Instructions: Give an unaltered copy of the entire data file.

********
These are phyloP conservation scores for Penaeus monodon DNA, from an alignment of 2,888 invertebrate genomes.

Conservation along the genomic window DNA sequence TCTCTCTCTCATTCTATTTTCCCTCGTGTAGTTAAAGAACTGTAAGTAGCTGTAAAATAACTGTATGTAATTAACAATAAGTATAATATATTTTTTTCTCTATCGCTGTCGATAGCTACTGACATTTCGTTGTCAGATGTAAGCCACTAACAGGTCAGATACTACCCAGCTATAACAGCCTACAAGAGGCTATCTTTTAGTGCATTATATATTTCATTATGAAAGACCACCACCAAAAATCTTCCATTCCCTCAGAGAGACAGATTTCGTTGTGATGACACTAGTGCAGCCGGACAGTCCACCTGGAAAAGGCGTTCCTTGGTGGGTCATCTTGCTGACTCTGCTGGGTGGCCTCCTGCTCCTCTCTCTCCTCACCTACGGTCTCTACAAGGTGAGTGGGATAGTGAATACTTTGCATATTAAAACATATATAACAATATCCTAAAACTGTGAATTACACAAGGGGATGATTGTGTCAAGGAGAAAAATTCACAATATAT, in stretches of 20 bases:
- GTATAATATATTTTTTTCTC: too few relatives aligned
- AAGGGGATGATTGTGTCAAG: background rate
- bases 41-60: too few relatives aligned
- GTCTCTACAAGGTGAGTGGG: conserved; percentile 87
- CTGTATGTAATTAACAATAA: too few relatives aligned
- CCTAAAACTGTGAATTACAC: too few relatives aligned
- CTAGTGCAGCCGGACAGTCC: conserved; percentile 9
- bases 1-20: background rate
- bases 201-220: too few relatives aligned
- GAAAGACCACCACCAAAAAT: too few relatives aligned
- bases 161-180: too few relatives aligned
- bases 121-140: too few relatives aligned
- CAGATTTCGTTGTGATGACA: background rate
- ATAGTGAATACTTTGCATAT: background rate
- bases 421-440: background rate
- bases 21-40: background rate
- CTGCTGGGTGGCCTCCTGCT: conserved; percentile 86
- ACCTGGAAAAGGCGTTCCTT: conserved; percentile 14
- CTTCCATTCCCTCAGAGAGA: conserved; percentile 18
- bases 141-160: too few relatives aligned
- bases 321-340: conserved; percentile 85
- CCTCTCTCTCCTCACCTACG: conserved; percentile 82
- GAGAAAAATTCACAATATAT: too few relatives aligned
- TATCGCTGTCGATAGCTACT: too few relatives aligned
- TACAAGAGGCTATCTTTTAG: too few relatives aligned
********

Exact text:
These are phyloP conservation scores for Penaeus monodon DNA, from an alignment of 2,888 invertebrate genomes.

Conservation along the genomic window DNA sequence TCTCTCTCTCATTCTATTTTCCCTCGTGTAGTTAAAGAACTGTAAGTAGCTGTAAAATAACTGTATGTAATTAACAATAAGTATAATATATTTTTTTCTCTATCGCTGTCGATAGCTACTGACATTTCGTTGTCAGATGTAAGCCACTAACAGGTCAGATACTACCCAGCTATAACAGCCTACAAGAGGCTATCTTTTAGTGCATTATATATTTCATTATGAAAGACCACCACCAAAAATCTTCCATTCCCTCAGAGAGACAGATTTCGTTGTGATGACACTAGTGCAGCCGGACAGTCCACCTGGAAAAGGCGTTCCTTGGTGGGTCATCTTGCTGACTCTGCTGGGTGGCCTCCTGCTCCTCTCTCTCCTCACCTACGGTCTCTACAAGGTGAGTGGGATAGTGAATACTTTGCATATTAAAACATATATAACAATATCCTAAAACTGTGAATTACACAAGGGGATGATTGTGTCAAGGAGAAAAATTCACAATATAT, in stretches of 20 bases:
- GTATAATATATTTTTTTCTC: too few relatives aligned
- AAGGGGATGATTGTGTCAAG: background rate
- bases 41-60: too few relatives aligned
- GTCTCTACAAGGTGAGTGGG: conserved; percentile 87
- CTGTATGTAATTAACAATAA: too few relatives aligned
- CCTAAAACTGTGAATTACAC: too few relatives aligned
- CTAGTGCAGCCGGACAGTCC: conserved; percentile 9
- bases 1-20: background rate
- bases 201-220: too few relatives aligned
- GAAAGACCACCACCAAAAAT: too few relatives aligned
- bases 161-180: too few relatives aligned
- bases 121-140: too few relatives aligned
- CAGATTTCGTTGTGATGACA: background rate
- ATAGTGAATACTTTGCATAT: background rate
- bases 421-440: background rate
- bases 21-40: background rate
- CTGCTGGGTGGCCTCCTGCT: conserved; percentile 86
- ACCTGGAAAAGGCGTTCCTT: conserved; percentile 14
- CTTCCATTCCCTCAGAGAGA: conserved; percentile 18
- bases 141-160: too few relatives aligned
- bases 321-340: conserved; percentile 85
- CCTCTCTCTCCTCACCTACG: conserved; percentile 82
- GAGAAAAATTCACAATATAT: too few relatives aligned
- TATCGCTGTCGATAGCTACT: too few relatives aligned
- TACAAGAGGCTATCTTTTAG: too few relatives aligned